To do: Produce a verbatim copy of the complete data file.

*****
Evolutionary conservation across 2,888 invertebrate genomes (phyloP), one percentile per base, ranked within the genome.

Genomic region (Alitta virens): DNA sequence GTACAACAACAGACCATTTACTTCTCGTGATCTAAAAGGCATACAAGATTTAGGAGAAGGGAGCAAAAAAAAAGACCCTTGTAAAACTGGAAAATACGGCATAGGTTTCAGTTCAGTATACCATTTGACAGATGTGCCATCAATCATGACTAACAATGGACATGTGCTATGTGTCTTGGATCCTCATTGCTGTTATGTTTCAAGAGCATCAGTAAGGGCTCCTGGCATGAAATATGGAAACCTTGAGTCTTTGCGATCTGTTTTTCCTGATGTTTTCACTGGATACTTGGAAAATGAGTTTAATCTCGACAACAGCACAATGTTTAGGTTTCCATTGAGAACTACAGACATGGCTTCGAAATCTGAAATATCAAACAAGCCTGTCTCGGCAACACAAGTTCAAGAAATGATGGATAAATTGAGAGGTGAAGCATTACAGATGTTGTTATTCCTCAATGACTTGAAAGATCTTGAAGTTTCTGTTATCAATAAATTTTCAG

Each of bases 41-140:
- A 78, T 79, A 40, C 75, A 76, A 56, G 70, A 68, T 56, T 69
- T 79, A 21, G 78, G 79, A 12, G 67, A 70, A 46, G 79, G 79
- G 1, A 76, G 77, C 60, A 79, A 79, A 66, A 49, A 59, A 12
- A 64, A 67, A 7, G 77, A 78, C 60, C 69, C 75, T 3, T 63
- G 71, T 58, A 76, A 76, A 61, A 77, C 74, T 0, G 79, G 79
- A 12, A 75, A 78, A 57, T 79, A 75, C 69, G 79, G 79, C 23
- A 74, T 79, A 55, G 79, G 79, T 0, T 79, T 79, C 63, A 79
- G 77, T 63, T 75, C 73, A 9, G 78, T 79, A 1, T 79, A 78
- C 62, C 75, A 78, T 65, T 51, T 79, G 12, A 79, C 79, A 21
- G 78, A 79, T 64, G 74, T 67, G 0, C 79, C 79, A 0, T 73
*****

Evolutionary conservation across 2,888 invertebrate genomes (phyloP), one percentile per base, ranked within the genome.

Genomic region (Alitta virens): DNA sequence GTACAACAACAGACCATTTACTTCTCGTGATCTAAAAGGCATACAAGATTTAGGAGAAGGGAGCAAAAAAAAAGACCCTTGTAAAACTGGAAAATACGGCATAGGTTTCAGTTCAGTATACCATTTGACAGATGTGCCATCAATCATGACTAACAATGGACATGTGCTATGTGTCTTGGATCCTCATTGCTGTTATGTTTCAAGAGCATCAGTAAGGGCTCCTGGCATGAAATATGGAAACCTTGAGTCTTTGCGATCTGTTTTTCCTGATGTTTTCACTGGATACTTGGAAAATGAGTTTAATCTCGACAACAGCACAATGTTTAGGTTTCCATTGAGAACTACAGACATGGCTTCGAAATCTGAAATATCAAACAAGCCTGTCTCGGCAACACAAGTTCAAGAAATGATGGATAAATTGAGAGGTGAAGCATTACAGATGTTGTTATTCCTCAATGACTTGAAAGATCTTGAAGTTTCTGTTATCAATAAATTTTCAG

Each of bases 41-140:
- A 78, T 79, A 40, C 75, A 76, A 56, G 70, A 68, T 56, T 69
- T 79, A 21, G 78, G 79, A 12, G 67, A 70, A 46, G 79, G 79
- G 1, A 76, G 77, C 60, A 79, A 79, A 66, A 49, A 59, A 12
- A 64, A 67, A 7, G 77, A 78, C 60, C 69, C 75, T 3, T 63
- G 71, T 58, A 76, A 76, A 61, A 77, C 74, T 0, G 79, G 79
- A 12, A 75, A 78, A 57, T 79, A 75, C 69, G 79, G 79, C 23
- A 74, T 79, A 55, G 79, G 79, T 0, T 79, T 79, C 63, A 79
- G 77, T 63, T 75, C 73, A 9, G 78, T 79, A 1, T 79, A 78
- C 62, C 75, A 78, T 65, T 51, T 79, G 12, A 79, C 79, A 21
- G 78, A 79, T 64, G 74, T 67, G 0, C 79, C 79, A 0, T 73